What do you do if you've got a legal or academic problem in your past? Here's some advice for B-school applicants
During the height of the fall admissions frenzy, schools admissions consultant Linda Abraham typically gets deluged with questions ranging from everything on how to craft a compelling admissions essay to when one should apply in the application cycle. This fall, she's gotten a rash of inquiries on a topic that usually comes up infrequently: how to handle an academic or disciplinary blemish on your record.
"It's a question that has come up repeatedly, and people are really struggling with how to handle it," said Abraham, an admissions consultant for Accepted.com. In just the past month, students have called her asking her advice on everything from how to deal with a former driving-under-the-influence conviction to a previous expulsion from school, she said.
"Our advice is, always deal with it forthrightly, succinctly, take responsibility, and move on," Abraham said. "What is more difficult to deal with is academic discipline, especially if cheating is involved."
The numbers themselves aren't huge. Abraham says that she's gotten about 10 inquiries concerning black marks this year, while in most years it might come up once. Though its unclear what's behind all the skittishness, Abraham believes one factor is the publicity surrounding MBA applicants' use of Scoretop.com, a Web site that allegedly gave users a look at current questions being used on the GMAT business school entrance exam. More than 80 MBA applicants had their GMAT scores canceled (BusinessWeek.com, 9/9/08) because of their involvement with the site.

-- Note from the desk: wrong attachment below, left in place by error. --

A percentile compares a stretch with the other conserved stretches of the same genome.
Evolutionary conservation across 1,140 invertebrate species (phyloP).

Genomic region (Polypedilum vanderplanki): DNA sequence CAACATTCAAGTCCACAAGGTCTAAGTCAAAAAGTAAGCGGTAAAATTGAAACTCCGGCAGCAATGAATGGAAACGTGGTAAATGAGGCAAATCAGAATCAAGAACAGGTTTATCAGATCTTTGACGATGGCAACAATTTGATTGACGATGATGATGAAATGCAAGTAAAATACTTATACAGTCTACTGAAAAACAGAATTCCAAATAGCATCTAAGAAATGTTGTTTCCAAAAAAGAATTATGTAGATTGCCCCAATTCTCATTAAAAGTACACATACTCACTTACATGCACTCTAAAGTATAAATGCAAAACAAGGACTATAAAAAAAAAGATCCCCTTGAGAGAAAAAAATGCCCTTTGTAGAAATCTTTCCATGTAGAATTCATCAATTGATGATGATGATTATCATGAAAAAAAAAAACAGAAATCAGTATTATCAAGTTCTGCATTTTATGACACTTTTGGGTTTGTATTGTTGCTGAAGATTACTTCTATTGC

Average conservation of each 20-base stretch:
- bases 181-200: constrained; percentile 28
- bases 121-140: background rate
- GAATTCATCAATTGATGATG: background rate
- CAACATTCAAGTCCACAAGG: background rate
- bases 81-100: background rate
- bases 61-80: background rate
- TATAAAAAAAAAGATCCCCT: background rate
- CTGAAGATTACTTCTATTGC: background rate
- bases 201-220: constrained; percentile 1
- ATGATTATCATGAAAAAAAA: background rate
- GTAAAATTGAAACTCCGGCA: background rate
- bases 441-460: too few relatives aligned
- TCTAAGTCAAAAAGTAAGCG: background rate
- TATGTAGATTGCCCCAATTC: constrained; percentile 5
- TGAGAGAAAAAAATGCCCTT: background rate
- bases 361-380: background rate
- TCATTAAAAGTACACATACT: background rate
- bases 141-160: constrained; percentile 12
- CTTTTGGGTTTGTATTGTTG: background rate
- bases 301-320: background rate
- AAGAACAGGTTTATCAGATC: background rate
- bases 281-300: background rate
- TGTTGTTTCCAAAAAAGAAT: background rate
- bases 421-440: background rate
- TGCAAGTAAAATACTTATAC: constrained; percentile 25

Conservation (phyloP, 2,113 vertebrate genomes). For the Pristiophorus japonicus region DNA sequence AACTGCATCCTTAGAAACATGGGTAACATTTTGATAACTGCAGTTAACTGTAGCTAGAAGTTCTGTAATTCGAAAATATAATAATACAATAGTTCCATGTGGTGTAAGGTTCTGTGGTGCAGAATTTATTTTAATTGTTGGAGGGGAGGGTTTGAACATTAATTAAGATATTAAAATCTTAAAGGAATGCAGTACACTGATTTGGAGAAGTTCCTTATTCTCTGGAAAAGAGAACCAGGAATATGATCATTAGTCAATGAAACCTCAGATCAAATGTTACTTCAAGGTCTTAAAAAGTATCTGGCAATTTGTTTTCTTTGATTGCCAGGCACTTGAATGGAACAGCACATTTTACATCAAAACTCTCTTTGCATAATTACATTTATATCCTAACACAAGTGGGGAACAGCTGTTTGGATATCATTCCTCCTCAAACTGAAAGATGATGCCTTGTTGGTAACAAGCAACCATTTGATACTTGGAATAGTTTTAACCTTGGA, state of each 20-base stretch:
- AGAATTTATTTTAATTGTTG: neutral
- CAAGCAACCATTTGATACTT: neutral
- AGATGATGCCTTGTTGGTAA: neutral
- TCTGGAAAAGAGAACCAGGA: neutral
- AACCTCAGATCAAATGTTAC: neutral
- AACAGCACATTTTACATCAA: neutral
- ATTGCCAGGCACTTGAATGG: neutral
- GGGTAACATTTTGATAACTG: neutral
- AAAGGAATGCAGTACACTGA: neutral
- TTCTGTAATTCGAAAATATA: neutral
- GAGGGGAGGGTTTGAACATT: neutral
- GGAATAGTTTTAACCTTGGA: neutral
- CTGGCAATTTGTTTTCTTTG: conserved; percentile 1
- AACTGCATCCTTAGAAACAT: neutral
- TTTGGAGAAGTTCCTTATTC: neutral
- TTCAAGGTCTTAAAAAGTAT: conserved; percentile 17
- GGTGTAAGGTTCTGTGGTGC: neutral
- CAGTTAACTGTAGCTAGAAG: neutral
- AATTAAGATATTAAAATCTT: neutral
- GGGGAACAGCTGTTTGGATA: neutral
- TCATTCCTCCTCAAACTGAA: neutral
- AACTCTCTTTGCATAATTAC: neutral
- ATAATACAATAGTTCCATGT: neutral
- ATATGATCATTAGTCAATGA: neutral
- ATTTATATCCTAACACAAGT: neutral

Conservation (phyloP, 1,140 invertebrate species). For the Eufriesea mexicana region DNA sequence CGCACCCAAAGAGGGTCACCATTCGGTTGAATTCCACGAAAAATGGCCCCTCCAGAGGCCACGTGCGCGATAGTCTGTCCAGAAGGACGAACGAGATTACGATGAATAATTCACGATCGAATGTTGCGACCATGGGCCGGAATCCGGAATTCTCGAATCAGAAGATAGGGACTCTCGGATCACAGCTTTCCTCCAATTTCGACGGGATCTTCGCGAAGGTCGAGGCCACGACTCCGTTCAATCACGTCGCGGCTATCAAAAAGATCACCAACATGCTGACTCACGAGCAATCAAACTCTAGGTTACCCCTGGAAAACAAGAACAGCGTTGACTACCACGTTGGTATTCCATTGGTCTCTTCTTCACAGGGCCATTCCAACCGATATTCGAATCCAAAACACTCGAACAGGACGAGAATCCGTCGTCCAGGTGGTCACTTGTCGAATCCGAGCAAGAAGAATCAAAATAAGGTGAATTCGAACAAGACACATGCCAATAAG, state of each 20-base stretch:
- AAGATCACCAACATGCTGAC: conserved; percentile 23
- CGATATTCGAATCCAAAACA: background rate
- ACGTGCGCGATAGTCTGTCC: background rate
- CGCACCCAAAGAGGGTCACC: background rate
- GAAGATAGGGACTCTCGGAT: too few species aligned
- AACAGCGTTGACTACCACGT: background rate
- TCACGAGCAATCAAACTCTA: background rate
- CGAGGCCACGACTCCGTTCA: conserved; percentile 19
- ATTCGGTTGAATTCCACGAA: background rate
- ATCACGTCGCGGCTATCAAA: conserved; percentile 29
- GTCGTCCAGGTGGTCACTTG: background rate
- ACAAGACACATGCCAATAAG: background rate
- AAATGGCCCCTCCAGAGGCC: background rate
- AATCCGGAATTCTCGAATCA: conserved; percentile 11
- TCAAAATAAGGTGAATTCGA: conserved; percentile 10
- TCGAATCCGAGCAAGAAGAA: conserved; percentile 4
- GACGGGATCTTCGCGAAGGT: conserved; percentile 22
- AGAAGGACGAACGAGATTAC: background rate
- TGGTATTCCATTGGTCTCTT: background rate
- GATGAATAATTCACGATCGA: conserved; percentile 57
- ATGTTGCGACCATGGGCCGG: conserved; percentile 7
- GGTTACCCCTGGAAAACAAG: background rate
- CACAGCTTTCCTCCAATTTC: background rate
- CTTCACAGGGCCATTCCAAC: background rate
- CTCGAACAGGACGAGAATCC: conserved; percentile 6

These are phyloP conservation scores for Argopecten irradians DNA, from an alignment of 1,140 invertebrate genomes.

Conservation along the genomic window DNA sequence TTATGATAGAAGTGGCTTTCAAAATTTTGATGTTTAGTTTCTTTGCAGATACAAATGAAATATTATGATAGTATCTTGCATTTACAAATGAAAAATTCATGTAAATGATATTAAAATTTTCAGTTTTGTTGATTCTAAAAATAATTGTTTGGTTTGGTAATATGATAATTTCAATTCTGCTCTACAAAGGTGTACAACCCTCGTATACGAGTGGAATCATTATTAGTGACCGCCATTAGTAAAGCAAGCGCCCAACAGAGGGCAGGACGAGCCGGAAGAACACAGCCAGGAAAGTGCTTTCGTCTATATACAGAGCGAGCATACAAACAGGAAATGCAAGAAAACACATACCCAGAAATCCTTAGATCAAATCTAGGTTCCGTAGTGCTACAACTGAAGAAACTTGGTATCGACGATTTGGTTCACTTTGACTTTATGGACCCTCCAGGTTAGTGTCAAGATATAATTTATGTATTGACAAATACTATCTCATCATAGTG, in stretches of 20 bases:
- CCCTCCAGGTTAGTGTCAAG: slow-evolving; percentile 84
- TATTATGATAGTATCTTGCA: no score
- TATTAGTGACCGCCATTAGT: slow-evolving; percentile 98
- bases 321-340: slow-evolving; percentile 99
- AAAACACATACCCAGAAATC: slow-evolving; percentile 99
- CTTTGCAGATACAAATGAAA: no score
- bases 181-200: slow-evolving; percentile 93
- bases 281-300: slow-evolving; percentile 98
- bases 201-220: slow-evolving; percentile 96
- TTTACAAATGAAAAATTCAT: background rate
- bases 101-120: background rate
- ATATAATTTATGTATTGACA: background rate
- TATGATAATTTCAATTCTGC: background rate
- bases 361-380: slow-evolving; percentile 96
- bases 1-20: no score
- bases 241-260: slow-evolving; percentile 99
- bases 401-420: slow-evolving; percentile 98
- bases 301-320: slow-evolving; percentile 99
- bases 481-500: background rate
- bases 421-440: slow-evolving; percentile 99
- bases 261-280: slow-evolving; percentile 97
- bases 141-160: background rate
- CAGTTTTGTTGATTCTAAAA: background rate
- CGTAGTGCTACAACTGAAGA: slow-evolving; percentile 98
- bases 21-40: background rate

Indeed, recent ethical breaches, including a 2007 cheating incident (BusinessWeek.com, 5/22/08) ] at Duke's Fuqua School of Business has increased sensitivity to any hint of academic dishonesty. At the same time, more and more business schools are using background checks to verify the information (BusinessWeek.com, 8/26/08) submitted by students on their applications. In addition, schools are being more pointed than ever before with applicants, often directly asking them if they have been convicted of a felony or have been academically disciplined by their undergraduate institution
"There is a general sense of caution in the industry, and I know that every school is hoping applicants are feeling that as well," said Carrie Marcinkevage, director of MBA admissions at Pennsylvania State University's Smeal College of Business.
Yet determining what is appropriate to disclose on your business school application can be a difficult matter. For example, does a student need to report a ticket he received for drinking in public back when he was an undergrad? And what about that failing grade a student received in a course freshman year in college? Obtaining a straight answer from admissions officers on how to handle an uncomfortable incident in one's past can be difficult, especially if an applicant is wary of bringing up the incident with the admissions office before applying. To help clarify the situation, we've spoken to several admissions officers from schools around the country. Here's their advice.